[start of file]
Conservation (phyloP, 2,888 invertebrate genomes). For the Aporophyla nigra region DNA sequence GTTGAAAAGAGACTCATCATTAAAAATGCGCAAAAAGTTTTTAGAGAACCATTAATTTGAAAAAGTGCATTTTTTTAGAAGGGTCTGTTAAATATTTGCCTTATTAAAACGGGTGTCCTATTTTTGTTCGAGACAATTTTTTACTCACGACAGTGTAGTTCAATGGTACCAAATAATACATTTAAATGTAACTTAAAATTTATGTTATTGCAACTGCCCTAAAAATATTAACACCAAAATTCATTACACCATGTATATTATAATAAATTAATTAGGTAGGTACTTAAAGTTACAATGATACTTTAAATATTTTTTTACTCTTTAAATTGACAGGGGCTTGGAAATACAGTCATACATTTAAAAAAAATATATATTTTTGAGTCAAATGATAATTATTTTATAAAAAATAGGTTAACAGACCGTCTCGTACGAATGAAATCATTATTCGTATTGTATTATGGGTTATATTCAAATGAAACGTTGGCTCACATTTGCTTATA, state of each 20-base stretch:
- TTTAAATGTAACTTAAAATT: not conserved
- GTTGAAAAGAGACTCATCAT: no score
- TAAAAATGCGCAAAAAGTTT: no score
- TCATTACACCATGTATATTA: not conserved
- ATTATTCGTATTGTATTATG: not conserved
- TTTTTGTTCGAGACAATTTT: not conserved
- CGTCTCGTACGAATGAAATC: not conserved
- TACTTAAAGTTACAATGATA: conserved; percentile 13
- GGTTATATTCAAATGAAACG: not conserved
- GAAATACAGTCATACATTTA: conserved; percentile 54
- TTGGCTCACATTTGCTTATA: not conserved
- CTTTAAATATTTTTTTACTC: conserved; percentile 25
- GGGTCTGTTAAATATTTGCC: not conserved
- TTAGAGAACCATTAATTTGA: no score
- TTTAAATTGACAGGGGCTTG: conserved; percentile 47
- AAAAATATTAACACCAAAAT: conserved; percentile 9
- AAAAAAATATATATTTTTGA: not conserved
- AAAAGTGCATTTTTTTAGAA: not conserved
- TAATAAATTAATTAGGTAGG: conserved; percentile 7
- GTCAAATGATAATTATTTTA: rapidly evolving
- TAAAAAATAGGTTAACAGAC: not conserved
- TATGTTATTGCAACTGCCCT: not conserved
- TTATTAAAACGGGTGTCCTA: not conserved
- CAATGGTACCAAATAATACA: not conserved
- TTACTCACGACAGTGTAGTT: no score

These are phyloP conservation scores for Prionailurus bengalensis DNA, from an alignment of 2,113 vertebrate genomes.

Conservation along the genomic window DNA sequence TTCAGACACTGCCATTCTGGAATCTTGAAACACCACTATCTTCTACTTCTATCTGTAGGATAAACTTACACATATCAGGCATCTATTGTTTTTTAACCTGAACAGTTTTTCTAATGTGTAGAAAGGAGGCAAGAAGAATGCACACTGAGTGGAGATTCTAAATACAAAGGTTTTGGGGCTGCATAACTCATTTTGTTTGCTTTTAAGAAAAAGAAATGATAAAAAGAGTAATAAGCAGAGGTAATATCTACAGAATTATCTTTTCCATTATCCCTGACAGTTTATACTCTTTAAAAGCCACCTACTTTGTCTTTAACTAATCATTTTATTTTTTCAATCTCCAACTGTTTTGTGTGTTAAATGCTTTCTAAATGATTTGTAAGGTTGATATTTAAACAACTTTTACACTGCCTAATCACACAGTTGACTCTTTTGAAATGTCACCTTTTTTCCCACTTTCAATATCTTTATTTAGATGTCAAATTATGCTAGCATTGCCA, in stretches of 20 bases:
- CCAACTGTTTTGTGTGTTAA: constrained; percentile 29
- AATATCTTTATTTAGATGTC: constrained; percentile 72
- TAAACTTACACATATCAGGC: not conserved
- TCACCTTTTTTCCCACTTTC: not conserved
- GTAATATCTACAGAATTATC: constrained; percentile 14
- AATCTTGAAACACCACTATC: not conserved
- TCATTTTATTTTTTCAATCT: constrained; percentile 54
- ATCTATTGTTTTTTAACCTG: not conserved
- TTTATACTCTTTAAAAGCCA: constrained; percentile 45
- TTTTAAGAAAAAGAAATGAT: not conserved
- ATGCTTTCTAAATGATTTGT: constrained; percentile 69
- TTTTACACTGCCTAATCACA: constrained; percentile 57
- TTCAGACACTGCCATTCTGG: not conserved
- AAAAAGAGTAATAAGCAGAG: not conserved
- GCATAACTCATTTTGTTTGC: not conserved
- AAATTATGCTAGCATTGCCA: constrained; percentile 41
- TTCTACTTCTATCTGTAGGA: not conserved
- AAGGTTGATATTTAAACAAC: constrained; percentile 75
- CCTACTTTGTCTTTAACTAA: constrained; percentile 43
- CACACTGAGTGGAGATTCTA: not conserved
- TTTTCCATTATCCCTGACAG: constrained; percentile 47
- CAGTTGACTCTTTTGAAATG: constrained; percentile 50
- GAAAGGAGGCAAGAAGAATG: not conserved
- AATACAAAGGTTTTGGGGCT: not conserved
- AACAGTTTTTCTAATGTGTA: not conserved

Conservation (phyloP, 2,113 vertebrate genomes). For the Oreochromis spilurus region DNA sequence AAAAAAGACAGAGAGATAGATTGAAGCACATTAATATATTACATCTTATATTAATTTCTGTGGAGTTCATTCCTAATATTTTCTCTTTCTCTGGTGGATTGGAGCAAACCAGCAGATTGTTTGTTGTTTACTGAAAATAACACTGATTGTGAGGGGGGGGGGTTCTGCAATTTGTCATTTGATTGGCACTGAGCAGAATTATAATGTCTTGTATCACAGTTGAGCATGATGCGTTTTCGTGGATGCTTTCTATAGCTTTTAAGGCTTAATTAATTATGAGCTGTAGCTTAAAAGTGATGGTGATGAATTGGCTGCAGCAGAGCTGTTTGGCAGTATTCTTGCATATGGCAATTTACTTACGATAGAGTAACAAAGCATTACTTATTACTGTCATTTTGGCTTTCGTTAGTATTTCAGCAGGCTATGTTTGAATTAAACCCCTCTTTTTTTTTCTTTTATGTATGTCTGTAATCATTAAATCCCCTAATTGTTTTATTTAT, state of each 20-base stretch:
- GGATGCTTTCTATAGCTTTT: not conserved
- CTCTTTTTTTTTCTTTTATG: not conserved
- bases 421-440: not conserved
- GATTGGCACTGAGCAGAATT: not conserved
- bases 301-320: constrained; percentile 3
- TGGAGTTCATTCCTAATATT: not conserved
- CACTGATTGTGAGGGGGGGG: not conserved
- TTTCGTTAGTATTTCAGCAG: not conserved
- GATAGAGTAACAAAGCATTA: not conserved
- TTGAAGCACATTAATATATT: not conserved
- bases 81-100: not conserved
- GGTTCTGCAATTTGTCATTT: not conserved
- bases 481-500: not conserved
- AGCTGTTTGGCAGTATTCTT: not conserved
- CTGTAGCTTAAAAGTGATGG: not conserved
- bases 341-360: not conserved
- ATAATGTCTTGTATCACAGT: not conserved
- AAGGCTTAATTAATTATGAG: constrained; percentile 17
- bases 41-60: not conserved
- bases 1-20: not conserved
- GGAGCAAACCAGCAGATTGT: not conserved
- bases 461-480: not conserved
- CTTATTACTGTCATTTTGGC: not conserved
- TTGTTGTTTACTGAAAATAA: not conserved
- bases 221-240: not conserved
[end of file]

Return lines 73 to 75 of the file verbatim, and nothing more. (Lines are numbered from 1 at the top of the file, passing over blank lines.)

- bases 41-60: not conserved
- bases 1-20: not conserved
- GGAGCAAACCAGCAGATTGT: not conserved